But that was a team that was reinventing itself. This year, Centennial is setting out to form its identity.

As the Knights create that distinctiveness, they will continue to do so with a young squad, but one that is much more experienced.

“We’re young and athletic, and that’s the upside,” Moede said. He also said that’s a downside, so it is crucial that the Knights find their best style of play if they are to have success this season.

They will do so with a team holding plenty of size and talent throughout its ranks, Moede said.

“What I’m excited to see about this season is we are talented at every position,” he said.

Returning for the Knights is 6-foot-4 forward Jonathon Cannon whom Moede calls the team’s shooter. Jahlen Jack, a 6-foot-3 forward, is a highly talented sleeper, and 6-foot-8 junior center Rodney Howard “is getting looks from everyone,” Moede said.

While looking to find their brand of play this season, the Knights will also focus on improving aspects of the game that hurt them last year, such as turnovers.

“Our decision making was really poor last season,” Cannon said. “We gave a lot of games away with turnovers. This year we are focusing on sharing the ball and taking care of it.”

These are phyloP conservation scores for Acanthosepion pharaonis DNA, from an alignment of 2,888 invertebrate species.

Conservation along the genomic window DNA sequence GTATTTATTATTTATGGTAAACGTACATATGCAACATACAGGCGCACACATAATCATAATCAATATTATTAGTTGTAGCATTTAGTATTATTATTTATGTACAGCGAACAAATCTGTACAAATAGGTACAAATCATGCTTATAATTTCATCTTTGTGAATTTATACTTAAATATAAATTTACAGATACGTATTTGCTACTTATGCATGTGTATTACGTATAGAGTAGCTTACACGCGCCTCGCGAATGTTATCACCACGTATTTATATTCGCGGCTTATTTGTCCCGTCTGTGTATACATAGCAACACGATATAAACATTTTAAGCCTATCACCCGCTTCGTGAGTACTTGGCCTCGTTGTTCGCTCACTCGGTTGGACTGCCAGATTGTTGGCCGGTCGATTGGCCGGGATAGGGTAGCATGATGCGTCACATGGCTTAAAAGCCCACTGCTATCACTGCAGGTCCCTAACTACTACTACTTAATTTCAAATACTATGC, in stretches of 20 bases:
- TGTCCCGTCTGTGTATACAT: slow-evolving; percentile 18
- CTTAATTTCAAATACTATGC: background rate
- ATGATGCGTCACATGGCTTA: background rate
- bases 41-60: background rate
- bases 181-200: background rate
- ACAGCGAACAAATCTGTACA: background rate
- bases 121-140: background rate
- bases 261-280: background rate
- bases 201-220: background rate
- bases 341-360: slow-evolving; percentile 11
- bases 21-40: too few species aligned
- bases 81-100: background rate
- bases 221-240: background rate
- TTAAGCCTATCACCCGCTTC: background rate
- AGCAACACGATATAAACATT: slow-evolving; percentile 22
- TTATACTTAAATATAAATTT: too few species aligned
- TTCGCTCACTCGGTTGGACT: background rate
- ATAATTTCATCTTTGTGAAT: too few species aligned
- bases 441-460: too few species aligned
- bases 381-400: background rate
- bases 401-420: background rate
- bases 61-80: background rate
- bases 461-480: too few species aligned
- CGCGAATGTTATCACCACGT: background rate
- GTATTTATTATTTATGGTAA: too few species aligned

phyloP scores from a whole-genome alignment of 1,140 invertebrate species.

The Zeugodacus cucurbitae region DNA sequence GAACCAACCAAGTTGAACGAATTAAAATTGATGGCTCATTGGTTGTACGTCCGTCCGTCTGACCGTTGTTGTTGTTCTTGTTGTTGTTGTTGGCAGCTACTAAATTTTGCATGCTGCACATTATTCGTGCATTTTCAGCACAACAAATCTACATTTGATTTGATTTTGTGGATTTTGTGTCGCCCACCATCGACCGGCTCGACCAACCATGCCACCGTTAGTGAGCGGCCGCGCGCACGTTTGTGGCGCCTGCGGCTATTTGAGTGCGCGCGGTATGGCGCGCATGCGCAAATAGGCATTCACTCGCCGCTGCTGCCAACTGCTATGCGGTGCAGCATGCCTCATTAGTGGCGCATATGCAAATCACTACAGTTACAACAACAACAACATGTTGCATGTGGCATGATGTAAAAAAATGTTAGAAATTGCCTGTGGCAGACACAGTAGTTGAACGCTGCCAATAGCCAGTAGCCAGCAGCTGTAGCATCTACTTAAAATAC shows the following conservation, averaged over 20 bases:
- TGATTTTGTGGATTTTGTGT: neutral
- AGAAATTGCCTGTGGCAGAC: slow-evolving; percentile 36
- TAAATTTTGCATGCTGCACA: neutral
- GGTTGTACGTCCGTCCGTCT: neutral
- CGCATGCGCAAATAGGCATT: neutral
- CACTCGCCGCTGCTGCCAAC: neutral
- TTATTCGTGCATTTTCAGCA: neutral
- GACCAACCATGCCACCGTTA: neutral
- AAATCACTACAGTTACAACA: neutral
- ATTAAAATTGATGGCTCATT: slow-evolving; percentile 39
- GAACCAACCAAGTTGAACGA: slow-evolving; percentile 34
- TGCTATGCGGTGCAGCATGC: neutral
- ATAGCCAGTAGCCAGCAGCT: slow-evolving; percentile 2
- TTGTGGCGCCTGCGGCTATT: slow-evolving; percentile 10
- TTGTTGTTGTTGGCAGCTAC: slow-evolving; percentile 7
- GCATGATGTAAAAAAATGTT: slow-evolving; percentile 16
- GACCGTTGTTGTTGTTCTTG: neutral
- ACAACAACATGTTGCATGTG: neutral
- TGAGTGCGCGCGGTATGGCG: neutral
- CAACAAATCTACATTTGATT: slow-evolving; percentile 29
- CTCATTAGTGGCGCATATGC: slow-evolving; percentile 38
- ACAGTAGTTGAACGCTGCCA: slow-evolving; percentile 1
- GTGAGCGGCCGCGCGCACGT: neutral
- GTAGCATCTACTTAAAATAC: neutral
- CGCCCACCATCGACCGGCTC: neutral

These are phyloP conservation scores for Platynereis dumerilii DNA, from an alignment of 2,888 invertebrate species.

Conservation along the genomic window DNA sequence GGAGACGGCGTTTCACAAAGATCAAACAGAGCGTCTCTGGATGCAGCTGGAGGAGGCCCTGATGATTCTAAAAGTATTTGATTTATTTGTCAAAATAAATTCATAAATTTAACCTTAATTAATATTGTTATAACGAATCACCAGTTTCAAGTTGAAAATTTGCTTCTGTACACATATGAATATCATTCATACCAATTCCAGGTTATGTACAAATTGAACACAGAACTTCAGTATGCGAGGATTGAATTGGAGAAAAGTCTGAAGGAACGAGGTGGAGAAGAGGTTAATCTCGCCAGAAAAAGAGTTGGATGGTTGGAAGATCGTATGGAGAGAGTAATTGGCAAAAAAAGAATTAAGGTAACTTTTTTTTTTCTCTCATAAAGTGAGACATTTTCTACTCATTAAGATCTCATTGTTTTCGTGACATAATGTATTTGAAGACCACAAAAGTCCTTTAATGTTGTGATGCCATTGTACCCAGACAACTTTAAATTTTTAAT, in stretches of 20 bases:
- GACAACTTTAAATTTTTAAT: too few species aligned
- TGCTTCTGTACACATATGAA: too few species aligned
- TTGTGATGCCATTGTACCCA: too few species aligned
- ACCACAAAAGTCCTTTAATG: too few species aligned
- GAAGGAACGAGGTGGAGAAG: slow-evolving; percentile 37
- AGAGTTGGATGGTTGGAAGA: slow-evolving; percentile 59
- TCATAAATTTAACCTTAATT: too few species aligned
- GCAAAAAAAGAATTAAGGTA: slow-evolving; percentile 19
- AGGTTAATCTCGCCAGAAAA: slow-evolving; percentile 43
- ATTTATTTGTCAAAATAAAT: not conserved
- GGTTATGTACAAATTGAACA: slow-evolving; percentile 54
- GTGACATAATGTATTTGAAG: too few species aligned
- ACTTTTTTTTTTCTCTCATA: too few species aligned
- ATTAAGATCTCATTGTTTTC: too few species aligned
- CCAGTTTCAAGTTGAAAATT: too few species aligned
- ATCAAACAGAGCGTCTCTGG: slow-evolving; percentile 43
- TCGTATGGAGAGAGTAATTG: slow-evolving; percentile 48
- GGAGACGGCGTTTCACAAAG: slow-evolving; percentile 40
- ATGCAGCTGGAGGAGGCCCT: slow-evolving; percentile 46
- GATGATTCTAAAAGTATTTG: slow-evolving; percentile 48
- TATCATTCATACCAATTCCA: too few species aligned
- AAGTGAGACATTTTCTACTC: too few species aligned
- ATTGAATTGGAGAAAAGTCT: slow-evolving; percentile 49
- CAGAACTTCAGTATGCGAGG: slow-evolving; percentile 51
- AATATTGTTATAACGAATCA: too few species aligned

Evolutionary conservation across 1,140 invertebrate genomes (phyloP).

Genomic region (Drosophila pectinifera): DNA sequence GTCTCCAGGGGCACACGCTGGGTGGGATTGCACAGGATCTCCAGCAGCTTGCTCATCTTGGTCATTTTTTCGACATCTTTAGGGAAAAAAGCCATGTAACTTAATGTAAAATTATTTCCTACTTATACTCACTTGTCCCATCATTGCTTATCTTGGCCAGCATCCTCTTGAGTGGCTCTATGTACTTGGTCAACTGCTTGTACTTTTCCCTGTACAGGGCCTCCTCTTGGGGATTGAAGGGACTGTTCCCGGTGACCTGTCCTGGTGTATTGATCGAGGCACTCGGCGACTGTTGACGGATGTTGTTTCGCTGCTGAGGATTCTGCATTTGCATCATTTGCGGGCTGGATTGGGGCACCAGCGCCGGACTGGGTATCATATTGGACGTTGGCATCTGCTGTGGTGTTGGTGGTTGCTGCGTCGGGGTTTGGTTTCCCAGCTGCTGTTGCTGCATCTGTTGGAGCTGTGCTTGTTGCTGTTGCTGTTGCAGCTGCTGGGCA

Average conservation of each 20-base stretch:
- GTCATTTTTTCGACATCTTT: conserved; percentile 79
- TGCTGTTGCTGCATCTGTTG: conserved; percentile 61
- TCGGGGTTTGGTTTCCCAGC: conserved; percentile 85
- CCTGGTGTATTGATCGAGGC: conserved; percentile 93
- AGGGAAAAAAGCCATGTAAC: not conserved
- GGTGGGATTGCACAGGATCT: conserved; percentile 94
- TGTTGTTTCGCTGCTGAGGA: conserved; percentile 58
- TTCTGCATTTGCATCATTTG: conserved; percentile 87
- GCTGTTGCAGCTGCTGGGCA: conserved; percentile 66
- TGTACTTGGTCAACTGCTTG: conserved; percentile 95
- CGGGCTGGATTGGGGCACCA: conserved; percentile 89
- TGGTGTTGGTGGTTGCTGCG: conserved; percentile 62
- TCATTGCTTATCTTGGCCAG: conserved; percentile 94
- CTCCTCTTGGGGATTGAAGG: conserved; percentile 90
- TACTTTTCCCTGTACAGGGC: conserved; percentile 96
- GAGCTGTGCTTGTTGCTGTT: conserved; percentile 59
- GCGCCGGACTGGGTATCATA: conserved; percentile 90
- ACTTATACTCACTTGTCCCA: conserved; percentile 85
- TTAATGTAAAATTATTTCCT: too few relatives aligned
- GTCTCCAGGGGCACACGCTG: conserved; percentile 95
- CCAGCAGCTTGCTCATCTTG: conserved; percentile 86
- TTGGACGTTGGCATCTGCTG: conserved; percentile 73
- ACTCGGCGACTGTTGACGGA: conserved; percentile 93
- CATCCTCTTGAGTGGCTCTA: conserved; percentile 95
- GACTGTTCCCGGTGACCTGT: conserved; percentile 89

A busy offseason has shown its benefits, Moede said.

“Compared to where they were at this time last year, it’s been a big improvement,” Moede said. “We could be as good as we decide we want to be,” he said.

Alpharetta

The Raiders will sport a new look this season after coming off an impressive 2016-17 campaign.

Alpharetta is under new leadership in former Kennesaw Mountain assistant Eric Blair who brings two new assistants with him. Eight seniors from last year’s squad also graduated.

Though there will be plenty of new faces on Alpharetta’s sideline, the Raiders do return some of last year’s playmakers, especially at guard.

As a somewhat undersized squad, the Raiders will focus on solid guard play and “small-ball” attacking.

“We’ll have all five guys able to shoot and handle the ball,” Blair said. “We’re going to get up and down defensively and play with a fast pace.”

Ryan Jenei, a 6-foot-3 senior, will provide solid three-point shooting with Rashaun Pass also playing the perimeter.

Junior Brandon Barron also returns. Blair said Barron is still working to get his legs underneath him after suffering a torn labrum, but knows he brings an “electric” style of play.

Blair said he also has high expectations for junior Kalik Brooks who makes the jump to the varsity squad this season.

The Raiders will be able to compete with any backcourt in the state, Blair said, but due to a lack of bigs, the team will have to focus on gang rebounding.

There are no concerns on offense with a talented group of shooters, he added.

After such a successful run last season, the Raiders fell short of their goals — winning the region title and hosting a state playoff game.

The Raiders were upset by No. 5 seed Dunwoody in the second round of the playoffs and had to go on the road in the opening round of the state playoffs where they were beaten by Tri-Cities.

“Even at 25-4, our guys still didn’t really accomplish what they had set out to do,” Blair said.

Alpharetta’s goals will be no different this year, and he is confident last year’s experience will pay dividends for the Raiders this season.